After the count, it's a custom to recite Ana B'khoach, a fantastic mystical prayer that you can print out, download, and/or listen to on

The biggest challenge of counting the omer is that it is one long mitsvah lasting 49 days. What that means is that if you go one whole night and day without counting, the halakhic practice is to no longer say the blessing. Making it all the way through seven weeks without missing a day is not easy for most of us! However, there's an opinion that you say the blessing for each day no matter whether or not you've set it up til then, and that each day is it's own mitsvah. The stricter custom is part of why calendars, websites, and widgets for counting the omer proliferate. (But neohasid's widget may have been the very first widget!)

Many blessings, in every sense,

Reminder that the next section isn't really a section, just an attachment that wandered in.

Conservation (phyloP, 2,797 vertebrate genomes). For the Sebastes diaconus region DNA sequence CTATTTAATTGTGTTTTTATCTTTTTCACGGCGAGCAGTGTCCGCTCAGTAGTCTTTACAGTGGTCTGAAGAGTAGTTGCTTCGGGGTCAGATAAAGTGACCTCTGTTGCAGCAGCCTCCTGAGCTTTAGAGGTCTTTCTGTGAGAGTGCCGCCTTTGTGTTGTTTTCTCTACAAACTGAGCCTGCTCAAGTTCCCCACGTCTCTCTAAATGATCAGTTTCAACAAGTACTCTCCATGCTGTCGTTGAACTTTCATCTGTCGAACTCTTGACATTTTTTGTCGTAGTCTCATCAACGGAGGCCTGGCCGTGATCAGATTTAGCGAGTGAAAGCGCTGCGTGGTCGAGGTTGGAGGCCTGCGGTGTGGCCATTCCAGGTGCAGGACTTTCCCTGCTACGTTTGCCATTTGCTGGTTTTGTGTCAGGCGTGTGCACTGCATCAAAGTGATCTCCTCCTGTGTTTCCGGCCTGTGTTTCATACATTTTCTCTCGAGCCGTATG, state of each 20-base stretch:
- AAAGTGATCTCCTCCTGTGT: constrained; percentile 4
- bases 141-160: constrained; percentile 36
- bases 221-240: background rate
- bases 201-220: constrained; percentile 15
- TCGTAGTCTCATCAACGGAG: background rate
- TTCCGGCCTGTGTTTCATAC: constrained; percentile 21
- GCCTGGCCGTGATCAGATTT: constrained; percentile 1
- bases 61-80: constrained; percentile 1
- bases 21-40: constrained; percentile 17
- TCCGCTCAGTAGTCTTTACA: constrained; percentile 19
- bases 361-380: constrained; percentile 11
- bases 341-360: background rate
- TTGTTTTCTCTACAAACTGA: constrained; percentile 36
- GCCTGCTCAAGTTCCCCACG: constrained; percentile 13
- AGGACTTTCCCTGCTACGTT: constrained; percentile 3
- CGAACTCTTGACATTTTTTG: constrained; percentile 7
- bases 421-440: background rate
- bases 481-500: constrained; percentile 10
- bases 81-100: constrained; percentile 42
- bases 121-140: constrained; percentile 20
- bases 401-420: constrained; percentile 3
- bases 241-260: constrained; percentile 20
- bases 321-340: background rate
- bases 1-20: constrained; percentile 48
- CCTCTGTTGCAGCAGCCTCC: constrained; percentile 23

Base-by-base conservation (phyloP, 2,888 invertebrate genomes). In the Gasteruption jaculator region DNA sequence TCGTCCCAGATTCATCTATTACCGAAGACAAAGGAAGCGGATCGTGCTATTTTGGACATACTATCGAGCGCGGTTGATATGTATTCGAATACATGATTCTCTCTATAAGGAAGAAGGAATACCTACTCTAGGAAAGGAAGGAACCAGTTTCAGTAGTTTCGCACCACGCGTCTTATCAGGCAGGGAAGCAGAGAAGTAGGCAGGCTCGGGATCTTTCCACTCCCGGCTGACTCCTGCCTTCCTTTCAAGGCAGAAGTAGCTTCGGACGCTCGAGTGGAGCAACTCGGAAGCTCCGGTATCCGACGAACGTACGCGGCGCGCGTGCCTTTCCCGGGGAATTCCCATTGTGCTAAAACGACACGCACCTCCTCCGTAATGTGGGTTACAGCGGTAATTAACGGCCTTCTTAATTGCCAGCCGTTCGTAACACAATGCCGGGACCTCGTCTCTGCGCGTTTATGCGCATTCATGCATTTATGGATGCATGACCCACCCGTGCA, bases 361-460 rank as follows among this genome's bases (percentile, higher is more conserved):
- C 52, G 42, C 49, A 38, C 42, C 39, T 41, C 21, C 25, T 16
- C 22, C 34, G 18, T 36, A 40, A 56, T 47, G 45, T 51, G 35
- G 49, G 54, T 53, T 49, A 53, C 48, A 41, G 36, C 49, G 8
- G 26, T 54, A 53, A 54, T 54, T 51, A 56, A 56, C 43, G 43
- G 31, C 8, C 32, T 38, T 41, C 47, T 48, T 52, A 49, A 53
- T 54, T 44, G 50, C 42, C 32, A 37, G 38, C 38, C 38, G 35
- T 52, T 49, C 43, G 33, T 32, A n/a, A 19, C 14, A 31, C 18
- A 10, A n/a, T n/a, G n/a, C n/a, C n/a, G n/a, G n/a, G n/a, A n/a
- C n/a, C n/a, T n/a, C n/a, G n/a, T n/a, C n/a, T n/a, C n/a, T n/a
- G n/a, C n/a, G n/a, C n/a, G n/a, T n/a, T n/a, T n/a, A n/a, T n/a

Rabbi David Seidenberg


Thank you David for another beautiful year of counting, prayer with your knowledge and the addtions of beautiful illustrations by Pauline Frankelberg. I tried to contact her to thank her at the email listed and it was returned as not the correct address.

I hope that you and your beautiful family have a blessed crossing through this journey into the land of freedom. May we all keep strong in our connections of open hearted peace and love as we find our way home.

many blessings to you and again thank you for your honorable work is what the last part should say. your gifts are a blessings to us. take care.

Posted by: Hanna Cohen at April 3, 2010 5:34 AM

Did Pauline Frankelberg also do the image of the omer blessing? It's really beautiful. I tried to contact her about the plant images but her e-mail bounced back. In any case, thanks for posting.

Posted by: Lauren Deutsch at April 3, 2010 6:57 PM

Hi David,
I hope that your own counting is going well! I wonder if you know where I can find an omer counter online that has the kabbalistic equivalents?
Blessings to you and yours,

Posted by: Fran at April 4, 2010 1:27 AM